10. pakizeh

    my regard to my young friendsand all of acqaintances

    I hope that all of you successfull in life so inbusiness

    I wnant from God to be day that all of young will employment

    durig for friend that search jop if you had money could will capitalize
    in business special in ex port and impot of cours whit help your parents thanks

    int,r transportaition giti jadeh &daryatrabar

    April 19, 2010 at 10:30 am |
  11. Peter

    You ladies are doing a geat job in assisting the underpriviledged and creating opportunity for many.
    Your returns are put to good use for many! Don't let the uninformed idiots, who are jealous of your venture, put you down. I have a family member who achieved what you did by providing for those who you are now providing for.
    God Bless and keep up the good work.

    April 19, 2010 at 7:23 pm |
  12. edward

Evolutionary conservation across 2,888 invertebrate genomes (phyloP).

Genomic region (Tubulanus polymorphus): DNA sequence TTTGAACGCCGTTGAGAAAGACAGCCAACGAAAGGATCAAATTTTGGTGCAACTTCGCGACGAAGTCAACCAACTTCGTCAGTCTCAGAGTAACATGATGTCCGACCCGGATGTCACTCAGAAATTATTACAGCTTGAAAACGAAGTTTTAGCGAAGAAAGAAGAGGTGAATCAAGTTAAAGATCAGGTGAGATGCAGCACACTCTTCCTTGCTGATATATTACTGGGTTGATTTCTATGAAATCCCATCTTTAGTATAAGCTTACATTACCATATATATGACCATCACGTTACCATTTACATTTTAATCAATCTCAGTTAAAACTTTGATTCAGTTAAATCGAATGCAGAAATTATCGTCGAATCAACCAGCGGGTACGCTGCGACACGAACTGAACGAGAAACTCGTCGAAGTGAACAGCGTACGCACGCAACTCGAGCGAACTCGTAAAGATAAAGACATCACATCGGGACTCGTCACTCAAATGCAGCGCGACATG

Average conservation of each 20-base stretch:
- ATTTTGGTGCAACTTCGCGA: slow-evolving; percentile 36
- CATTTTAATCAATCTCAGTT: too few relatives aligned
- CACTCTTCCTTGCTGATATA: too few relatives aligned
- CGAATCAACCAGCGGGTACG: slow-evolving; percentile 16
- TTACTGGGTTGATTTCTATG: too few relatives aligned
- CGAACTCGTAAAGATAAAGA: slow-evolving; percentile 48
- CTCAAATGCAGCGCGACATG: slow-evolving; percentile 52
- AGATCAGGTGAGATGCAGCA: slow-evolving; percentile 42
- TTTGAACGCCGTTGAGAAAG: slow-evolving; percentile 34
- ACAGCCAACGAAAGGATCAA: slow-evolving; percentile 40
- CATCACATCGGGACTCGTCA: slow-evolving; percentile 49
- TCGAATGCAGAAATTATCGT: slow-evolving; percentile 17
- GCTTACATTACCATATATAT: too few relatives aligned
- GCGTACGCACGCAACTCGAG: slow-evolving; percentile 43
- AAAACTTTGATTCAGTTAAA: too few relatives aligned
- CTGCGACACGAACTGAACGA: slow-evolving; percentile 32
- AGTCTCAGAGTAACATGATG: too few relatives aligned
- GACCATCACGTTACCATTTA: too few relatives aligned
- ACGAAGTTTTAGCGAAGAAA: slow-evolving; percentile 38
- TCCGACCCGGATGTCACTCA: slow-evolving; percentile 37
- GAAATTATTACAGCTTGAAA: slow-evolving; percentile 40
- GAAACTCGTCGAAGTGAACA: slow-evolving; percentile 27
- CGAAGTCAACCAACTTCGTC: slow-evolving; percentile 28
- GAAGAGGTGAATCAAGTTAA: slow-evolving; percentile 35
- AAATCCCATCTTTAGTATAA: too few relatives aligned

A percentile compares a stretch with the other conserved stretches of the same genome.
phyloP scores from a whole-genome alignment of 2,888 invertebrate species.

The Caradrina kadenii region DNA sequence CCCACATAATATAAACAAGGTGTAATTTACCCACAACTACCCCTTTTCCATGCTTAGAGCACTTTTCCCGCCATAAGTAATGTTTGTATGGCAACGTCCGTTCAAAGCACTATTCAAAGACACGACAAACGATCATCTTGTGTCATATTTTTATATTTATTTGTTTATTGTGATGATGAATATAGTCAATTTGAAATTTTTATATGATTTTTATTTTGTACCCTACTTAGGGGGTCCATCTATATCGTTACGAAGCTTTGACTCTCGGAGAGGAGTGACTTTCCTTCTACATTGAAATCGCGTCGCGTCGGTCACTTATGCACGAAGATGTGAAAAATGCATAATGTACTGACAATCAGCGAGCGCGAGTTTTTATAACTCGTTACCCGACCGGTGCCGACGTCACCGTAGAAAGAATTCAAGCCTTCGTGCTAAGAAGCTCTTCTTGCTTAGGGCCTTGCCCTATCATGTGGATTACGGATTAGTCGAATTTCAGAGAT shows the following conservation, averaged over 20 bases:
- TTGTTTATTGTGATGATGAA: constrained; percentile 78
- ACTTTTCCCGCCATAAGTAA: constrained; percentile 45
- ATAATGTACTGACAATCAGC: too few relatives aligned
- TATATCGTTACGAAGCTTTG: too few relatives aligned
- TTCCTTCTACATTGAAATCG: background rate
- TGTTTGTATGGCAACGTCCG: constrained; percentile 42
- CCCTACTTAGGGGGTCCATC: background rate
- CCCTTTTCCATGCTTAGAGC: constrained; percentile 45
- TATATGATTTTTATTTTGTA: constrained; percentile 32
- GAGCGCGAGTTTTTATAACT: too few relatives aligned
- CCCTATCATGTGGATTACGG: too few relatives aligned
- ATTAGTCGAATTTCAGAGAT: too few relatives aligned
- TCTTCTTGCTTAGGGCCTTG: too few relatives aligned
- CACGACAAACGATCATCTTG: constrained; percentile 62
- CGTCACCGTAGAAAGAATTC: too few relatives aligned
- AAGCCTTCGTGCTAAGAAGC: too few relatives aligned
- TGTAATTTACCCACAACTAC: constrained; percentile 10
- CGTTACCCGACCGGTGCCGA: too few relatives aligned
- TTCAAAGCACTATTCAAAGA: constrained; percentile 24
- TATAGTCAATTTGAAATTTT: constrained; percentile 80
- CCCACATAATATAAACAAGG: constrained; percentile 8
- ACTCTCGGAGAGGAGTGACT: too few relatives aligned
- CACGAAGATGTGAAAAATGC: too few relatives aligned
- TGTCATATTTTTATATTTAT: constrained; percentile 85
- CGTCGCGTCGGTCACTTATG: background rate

With the increasing mobility of skilled workers in the global village, the old style top down authoritarian style of management is no longer appropriate for retaining good people. Women with their more inclusive team (read 'family') based approach are therefore better leaders in a 'connection based' economy. Their broader vision with respect to the society and structures that surround the business, as articulated in the article, is also more appropriate in an increasingly 'aware' world where the tenets of 'pure' capitalism, namely 'profit at any price' are not acceptable to a growing sector of the populace. Women should not try to emulate men in their managerial and leadership style. What we don't need is more 'guys in skirts' – rather we need women to make use of the unique skills and attributes that they have to lead this world, in both the social and business domains, into a new and better way of functioning.